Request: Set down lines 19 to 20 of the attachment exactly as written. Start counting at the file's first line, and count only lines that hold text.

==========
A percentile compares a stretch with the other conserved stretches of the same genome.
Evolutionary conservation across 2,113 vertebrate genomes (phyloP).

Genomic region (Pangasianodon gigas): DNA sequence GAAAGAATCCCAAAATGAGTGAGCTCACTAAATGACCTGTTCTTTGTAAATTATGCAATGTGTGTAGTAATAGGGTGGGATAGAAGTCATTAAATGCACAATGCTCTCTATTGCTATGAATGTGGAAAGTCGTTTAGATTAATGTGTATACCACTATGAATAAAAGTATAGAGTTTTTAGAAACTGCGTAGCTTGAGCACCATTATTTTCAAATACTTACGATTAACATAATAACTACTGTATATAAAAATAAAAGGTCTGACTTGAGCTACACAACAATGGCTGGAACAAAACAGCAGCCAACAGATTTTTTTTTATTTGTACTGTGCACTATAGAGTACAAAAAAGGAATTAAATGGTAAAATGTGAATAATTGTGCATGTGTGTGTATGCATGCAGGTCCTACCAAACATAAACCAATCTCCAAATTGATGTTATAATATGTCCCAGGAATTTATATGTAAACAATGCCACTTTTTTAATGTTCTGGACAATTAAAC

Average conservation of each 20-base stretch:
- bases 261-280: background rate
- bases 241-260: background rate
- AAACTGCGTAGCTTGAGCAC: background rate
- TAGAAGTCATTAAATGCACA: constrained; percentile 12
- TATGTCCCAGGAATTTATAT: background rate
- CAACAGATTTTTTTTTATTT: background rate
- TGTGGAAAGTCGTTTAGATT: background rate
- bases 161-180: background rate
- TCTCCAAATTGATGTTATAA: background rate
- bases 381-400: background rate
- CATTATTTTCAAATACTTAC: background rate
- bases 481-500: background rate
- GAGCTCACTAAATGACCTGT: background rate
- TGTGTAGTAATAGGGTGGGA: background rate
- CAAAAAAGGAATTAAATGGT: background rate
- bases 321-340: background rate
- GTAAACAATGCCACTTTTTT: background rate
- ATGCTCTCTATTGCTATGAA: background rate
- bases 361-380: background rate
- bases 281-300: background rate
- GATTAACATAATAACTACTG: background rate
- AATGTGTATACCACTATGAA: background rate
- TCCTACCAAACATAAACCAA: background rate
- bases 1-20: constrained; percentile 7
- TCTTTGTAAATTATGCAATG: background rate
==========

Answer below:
- CAAAAAAGGAATTAAATGGT: background rate
- bases 321-340: background rate